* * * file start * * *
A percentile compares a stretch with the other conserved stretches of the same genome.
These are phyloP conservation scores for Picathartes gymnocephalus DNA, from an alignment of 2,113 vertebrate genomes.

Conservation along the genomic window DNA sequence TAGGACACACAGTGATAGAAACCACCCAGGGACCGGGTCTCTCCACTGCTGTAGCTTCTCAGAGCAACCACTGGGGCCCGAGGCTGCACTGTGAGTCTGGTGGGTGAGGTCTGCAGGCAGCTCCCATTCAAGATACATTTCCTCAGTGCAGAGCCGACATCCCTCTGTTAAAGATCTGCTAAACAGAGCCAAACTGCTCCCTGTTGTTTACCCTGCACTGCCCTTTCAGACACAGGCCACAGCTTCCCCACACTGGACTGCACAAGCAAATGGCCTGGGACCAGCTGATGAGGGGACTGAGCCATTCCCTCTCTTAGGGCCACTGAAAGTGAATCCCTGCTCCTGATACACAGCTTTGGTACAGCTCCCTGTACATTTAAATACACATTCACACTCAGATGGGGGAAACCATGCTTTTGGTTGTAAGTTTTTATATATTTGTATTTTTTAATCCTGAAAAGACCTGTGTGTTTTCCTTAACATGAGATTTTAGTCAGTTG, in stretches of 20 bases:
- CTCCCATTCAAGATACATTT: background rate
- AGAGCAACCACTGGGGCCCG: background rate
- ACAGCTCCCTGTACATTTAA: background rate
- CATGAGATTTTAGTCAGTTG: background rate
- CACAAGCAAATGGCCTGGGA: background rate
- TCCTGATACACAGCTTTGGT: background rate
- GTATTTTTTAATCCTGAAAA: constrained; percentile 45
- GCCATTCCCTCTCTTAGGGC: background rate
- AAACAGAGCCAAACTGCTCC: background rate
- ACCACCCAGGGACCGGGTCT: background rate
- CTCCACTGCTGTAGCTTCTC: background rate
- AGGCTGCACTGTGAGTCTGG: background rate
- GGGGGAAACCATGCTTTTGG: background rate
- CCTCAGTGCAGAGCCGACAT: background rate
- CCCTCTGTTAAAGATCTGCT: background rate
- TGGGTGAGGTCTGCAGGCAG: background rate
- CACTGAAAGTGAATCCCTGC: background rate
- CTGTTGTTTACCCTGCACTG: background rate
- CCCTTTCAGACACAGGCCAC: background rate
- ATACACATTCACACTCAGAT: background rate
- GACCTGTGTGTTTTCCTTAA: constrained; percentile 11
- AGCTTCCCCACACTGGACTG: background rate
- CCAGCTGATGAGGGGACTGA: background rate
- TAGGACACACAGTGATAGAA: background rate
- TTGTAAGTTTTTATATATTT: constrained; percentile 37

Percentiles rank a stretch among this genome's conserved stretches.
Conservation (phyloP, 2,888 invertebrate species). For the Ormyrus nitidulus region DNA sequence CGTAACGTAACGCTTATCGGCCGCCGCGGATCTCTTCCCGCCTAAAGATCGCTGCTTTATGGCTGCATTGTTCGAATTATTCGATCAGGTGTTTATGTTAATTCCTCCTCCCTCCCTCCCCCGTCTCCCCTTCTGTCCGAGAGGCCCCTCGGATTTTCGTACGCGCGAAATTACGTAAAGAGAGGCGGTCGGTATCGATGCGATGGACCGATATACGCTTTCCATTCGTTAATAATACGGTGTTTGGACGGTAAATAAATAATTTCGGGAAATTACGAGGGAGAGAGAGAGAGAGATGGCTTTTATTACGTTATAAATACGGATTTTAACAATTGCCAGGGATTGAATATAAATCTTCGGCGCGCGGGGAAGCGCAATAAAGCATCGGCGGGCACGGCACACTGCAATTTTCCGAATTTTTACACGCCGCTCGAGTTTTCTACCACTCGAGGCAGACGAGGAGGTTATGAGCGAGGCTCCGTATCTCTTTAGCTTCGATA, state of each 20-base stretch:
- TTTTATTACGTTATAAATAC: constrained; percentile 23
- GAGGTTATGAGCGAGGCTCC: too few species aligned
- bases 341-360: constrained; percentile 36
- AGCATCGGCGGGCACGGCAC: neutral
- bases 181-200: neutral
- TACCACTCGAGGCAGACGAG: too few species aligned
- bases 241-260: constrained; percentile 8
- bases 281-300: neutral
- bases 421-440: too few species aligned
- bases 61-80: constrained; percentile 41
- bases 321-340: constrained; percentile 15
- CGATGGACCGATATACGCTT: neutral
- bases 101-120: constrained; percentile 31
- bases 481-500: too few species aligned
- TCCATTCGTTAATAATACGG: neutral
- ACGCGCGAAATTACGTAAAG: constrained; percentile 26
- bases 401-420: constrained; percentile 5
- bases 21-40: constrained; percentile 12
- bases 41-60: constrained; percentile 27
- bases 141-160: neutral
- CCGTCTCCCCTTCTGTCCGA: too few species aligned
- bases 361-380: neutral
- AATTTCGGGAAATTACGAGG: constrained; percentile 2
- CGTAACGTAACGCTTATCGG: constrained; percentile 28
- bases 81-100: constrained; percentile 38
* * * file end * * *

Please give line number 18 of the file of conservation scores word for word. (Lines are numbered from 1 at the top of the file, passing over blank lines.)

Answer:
- CCCTCTGTTAAAGATCTGCT: background rate